I tried the clash-like “Hackers” (by Trickster Arts) because there’s no way a decent one can be made with a computer hacking theme. Boy was I wrong! The mechanics of this are original, feels very computery, and results in interesting choices and tense battles. This is a great game.
Before getting to how fights work, the theme: other players are rival hackers. That actually makes sense — they’re your natural enemies, and can be attacked around the globe. The two currencies are credits (money) and bitcoins. Clever — as we know, some businesses want one and won’t take the other. It’s also fun how they scaled bitcoins down by about 20x — you’ll have some things that cost 30K credits next to others costing 1.5K bitcoins. Both amounts are as difficult to get.
One more neat non-combat feature is having a limited number of total buildings. As usual you can buy 2 of one type, 3 of another, and so on. Maybe adds to 18 buildings, but you’re limited to 16 total. You’ve got to decide which you can live without. I like it. It makes every base just a little different. I skimp on buildings that make money — I prefer to steal.
|A typical base showing connected buildings|
Now on to combat. Your buildings are “nodes” in a network. You connect each to 3 or 4 others — not just to your neighbors — to anywhere. Nothing happens “outside” of the nodes or network: your troops (programs) are placed in buildings and only attack along the connections. Instead of destroying buildings, you conquer them. Programs can’t be moved, so you’ll need to place new programs in newly conquered nodes to attack out from those. At first, bases tend to be a straight line of nodes and attacks aren’t very exciting, but it gets interesting quickly.
Defenses are doing the same thing as you but in reverse — attempting to retake connected buildings. Special defensive buildings are better at it, but all nodes have some counter-attack. When you capture a new node it will eventually be retaken unless you capture everything connected to it. Midway through attacks is the worst — you’ve got lots of exposed building being slowly retaken. You can either rush ahead and let them be recaptured, or attempt to capture pockets. Dealing with recaptures is a big part of an attack plan.
The basic attack program (your troops are “programs”) attacks one connected building at a time, switching to a new one when the old one is captured. The next attacks all connected buildings at once, but with less power. You later get “shield” programs which make it more difficult to be recaptured. A fun thing about shields is how the defender wears them down first, then they pop out of existence, freeing up the program slot. If you were paying attention you can quickly replace it with another shield program.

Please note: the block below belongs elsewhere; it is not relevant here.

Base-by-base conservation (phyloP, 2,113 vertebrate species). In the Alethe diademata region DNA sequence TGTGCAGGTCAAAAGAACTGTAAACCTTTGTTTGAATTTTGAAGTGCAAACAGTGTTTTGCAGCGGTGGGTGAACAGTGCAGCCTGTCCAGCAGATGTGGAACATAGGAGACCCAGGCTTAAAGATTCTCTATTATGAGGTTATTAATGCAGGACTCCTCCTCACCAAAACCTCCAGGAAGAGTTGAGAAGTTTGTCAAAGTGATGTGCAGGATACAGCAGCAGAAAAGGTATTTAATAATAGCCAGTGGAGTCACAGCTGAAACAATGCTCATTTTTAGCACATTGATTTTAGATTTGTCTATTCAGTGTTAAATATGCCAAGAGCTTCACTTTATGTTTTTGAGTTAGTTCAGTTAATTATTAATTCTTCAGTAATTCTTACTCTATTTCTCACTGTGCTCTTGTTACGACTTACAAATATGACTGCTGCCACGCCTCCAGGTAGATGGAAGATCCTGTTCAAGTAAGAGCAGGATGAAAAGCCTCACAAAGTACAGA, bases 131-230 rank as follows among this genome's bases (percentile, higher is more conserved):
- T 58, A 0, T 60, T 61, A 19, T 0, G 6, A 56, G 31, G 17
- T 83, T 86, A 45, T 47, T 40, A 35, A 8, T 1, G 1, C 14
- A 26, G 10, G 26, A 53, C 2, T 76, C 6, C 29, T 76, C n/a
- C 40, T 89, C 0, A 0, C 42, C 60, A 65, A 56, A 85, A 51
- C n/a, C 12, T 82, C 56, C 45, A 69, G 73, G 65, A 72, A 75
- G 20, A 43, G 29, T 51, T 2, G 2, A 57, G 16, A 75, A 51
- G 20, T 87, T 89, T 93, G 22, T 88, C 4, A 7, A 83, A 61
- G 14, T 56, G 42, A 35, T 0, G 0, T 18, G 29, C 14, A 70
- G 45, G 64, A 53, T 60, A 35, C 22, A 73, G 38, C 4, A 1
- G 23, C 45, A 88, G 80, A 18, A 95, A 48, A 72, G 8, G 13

Later you get a program which can copy itself. At first it slowly copies into all slots of the building it’s in, then copies to every open slot in connected buildings. That seems incredible, but it only makes copies when there’s nothing left to attack. It’s still pretty good, but will need a lot of help from other programs.
Much later the powerful Kraken program can be placed in a start node and will attack all the way through to the HQ. But then it stops. It won’t attack anything past it, or off that one path. More fun, if 2 or 3 Kraken beams meet, they get extra power. This makes Kraken great for punching through those “all tough defenses in front” set-ups. But you’ll need other programs to help it.
Then they add “stealth” programs which can only be used at the start of an attack. One type can quckly “stealth conquer” a line of buildings. Then another drains the cash from a stealth-conquered building. A 3rd will permanently neutralize one building which has been stealth-conquered to help with your real attack. Much, much later, you get an expensive program allowing you to start stealth mode from anywhere, not just an official entrance.
Defensive buildings aren’t that exciting, but don’t need to be. One attempts to reconquer adjacent buildings, 1-at-a-time, with a so-so attack. Another does the same, but with a slow but strong pulse. One is just very tough with an extra shield (and one type of attack program is specially made to beat this). One is extra good at detecting stealth (it speeds up the “stealth will end” countdown).
The most interesting defense is the anti-virus building. It starts with “anti-virus”, which slowly spreads to adjacent friendly buildings (which then spread it to others, eventually to every building). Any building with anti-virus active attempts to recapture all adjacent buildings. So I lied when I said all buildings counter-attack. They do, but only when the anti-virus building spreads it to them. This is neat since it encourages the attacker to “waste” programs for a quick start, before anti-virus spreads much. Where to place that anti-virus building is an interesting choice (further back is safer, but takes longer to spread it to the front areas).
Play-wise, you can get to early mid-game relatively quickly. The stealing and being stolen from isn’t too stressful but keeps you working. And the recapture tug-of-war is really something to experience.